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Dialysis disequilibrium syndrome



In nephrology, dialysis disequilibrium syndrome, commonly abbreviated DDS, is the occurence of neurologic signs and symptoms, attributed to cerebral edema, during or following shortly after intermittent hemodialysis.[1]

Additional recommended knowledge

Classically, DDS arises in individuals starting hemodialysis due to chronic renal failure and is associated, in particular, with "aggressive" (high solute removal) dialysis.[2] However, it may also arise in fast onset, i.e. acute, renal failure in certain conditions.

DDS is a reason why hemodialysis initiation is usually done gradually, i.e. it is a reason the first few dialysis sessions are shorter than is typical in an end-stage renal disease patient.

Etiology

The cause of DDS is currently not well understood.

There are two theories to explain it; the first theory postulates that urea transport from the brain cells is slowed in chronic renal failure, leading to a large urea concentration gradient, which resulting in reverse osmosis. The second theory postulates that organic compounds are increased in uremia to protect the brain and result in injury by, like in the first theory, reverse osmosis.[1]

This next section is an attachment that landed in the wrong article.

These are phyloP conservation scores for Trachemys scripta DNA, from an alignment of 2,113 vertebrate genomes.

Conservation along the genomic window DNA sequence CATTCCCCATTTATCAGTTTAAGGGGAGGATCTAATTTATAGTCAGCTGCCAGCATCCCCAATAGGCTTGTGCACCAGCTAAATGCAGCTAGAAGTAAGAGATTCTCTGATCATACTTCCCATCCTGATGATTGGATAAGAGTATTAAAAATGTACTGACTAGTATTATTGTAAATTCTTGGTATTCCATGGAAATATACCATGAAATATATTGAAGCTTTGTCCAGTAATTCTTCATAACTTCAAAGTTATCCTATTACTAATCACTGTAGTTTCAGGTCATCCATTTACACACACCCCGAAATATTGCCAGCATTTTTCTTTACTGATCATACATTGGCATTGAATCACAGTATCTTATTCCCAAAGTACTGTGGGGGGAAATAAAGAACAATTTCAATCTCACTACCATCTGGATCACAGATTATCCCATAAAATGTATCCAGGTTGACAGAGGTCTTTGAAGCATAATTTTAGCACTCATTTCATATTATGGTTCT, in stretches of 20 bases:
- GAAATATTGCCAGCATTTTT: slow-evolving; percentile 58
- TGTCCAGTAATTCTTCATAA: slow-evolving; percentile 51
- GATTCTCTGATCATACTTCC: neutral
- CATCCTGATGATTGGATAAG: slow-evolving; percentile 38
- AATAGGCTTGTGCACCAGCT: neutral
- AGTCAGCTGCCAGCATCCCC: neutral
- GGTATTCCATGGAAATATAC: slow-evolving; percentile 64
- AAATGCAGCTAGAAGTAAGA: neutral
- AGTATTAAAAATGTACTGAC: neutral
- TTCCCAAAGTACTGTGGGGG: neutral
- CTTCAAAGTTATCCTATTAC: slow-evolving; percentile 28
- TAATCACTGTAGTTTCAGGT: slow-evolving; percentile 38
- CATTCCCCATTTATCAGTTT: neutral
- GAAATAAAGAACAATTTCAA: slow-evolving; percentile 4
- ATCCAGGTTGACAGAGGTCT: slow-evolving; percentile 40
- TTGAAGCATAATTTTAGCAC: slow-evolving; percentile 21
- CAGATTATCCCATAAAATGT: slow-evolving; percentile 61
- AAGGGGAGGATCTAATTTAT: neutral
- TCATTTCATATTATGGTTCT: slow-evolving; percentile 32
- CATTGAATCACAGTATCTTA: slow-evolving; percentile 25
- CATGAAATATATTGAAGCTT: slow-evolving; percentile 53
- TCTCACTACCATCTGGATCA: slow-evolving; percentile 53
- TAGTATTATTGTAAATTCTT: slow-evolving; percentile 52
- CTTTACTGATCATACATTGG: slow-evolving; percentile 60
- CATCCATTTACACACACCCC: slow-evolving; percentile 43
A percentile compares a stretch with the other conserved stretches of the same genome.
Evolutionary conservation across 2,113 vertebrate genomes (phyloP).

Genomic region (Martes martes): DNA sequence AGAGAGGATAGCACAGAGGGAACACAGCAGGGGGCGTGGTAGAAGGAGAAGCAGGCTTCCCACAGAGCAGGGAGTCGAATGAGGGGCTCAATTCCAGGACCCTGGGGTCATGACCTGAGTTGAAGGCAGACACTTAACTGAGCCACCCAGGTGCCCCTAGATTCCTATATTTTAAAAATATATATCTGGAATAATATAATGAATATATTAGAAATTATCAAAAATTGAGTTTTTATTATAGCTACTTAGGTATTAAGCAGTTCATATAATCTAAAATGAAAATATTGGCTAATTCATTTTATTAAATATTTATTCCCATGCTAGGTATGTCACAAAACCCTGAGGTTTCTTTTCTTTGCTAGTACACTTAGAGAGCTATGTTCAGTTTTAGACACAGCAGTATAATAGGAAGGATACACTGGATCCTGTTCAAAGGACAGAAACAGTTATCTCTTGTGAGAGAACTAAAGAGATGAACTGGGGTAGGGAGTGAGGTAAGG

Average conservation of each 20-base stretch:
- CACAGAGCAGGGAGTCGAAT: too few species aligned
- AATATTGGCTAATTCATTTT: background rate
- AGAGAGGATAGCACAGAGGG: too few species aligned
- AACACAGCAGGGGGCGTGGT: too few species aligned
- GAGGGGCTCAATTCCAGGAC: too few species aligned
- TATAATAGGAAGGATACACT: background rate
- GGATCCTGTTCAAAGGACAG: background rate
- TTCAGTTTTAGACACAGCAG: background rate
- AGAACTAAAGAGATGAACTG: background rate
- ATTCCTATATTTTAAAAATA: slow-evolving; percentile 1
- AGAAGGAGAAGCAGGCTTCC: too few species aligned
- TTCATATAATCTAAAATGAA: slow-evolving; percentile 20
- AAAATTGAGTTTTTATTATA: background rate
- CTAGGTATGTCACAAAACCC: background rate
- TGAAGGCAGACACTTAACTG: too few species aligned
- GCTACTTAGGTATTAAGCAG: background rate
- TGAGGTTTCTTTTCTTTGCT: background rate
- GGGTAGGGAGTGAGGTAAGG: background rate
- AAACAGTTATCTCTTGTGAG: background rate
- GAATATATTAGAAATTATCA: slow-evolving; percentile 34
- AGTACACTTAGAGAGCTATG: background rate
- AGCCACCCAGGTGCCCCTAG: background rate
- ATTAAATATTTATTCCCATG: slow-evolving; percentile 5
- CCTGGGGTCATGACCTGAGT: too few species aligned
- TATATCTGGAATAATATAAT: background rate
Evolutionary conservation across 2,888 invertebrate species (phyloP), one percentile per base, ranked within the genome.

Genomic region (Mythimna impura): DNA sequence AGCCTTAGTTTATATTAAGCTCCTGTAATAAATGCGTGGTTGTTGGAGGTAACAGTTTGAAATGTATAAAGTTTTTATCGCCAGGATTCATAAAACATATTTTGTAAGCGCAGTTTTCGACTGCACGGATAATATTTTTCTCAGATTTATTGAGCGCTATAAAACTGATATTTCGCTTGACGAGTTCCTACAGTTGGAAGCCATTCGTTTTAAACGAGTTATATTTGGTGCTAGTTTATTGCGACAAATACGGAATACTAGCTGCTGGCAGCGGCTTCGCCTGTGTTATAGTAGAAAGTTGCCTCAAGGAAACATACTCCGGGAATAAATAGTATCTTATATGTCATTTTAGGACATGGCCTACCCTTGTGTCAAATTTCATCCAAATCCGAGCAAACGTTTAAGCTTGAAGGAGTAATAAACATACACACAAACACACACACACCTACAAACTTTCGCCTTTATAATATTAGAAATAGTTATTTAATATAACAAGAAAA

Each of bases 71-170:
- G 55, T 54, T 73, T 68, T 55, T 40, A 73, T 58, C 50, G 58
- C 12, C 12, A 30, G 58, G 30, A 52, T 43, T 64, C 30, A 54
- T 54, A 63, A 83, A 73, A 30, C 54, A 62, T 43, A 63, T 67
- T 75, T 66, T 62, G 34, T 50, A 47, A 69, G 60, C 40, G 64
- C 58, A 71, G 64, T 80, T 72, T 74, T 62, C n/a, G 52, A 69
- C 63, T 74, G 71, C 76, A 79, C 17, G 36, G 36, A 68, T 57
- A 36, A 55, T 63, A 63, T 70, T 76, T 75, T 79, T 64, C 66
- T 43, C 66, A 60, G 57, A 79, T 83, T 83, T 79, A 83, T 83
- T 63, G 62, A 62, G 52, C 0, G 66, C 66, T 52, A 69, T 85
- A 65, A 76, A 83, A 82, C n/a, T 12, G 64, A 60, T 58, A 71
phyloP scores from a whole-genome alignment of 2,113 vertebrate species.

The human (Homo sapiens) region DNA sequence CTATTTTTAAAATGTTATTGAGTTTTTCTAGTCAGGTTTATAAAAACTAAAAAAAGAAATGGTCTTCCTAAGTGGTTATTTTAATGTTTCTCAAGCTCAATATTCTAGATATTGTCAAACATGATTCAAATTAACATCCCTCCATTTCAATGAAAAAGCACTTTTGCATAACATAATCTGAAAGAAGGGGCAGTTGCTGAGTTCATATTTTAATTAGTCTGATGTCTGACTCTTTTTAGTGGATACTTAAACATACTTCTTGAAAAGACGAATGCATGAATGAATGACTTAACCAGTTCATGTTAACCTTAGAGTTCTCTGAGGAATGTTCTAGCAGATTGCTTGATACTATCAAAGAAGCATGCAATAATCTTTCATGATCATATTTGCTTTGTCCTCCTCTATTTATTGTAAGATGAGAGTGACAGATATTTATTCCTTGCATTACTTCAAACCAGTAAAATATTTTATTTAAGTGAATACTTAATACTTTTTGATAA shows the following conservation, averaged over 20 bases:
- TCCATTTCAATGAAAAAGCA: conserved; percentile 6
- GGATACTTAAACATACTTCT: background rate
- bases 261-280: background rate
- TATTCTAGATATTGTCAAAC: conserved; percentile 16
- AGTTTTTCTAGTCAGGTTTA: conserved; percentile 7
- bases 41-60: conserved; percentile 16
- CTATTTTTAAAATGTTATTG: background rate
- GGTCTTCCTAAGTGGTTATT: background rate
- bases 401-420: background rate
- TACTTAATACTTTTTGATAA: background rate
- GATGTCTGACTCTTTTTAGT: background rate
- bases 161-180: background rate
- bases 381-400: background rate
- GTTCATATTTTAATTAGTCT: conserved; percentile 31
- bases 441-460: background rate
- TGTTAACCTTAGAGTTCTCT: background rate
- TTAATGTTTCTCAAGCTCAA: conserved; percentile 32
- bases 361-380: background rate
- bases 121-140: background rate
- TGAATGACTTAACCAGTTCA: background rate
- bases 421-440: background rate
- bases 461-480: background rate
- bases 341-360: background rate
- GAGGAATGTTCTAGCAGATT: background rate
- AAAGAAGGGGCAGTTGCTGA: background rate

References

  1. ^ a b Bagshaw SM, Peets AD, Hameed M, Boiteau PJ, Laupland KB, Doig CJ (2004). "Dialysis Disequilibrium Syndrome: brain death following hemodialysis for metabolic acidosis and acute renal failure--a case report". BMC Nephrol 5: 9. doi:10.1186/1471-2369-5-9. PMID 15318947. Free Full Text.
  2. ^ Port FK, Johnson WJ, Klass DW (1973). "Prevention of dialysis disequilibrium syndrome by use of high sodium concentration in the dialysate". Kidney Int. 3 (5): 327–33. PMID 4792047. Free Full Text.

See also

 
This article is licensed under the GNU Free Documentation License. It uses material from the Wikipedia article "Dialysis_disequilibrium_syndrome". A list of authors is available in Wikipedia.
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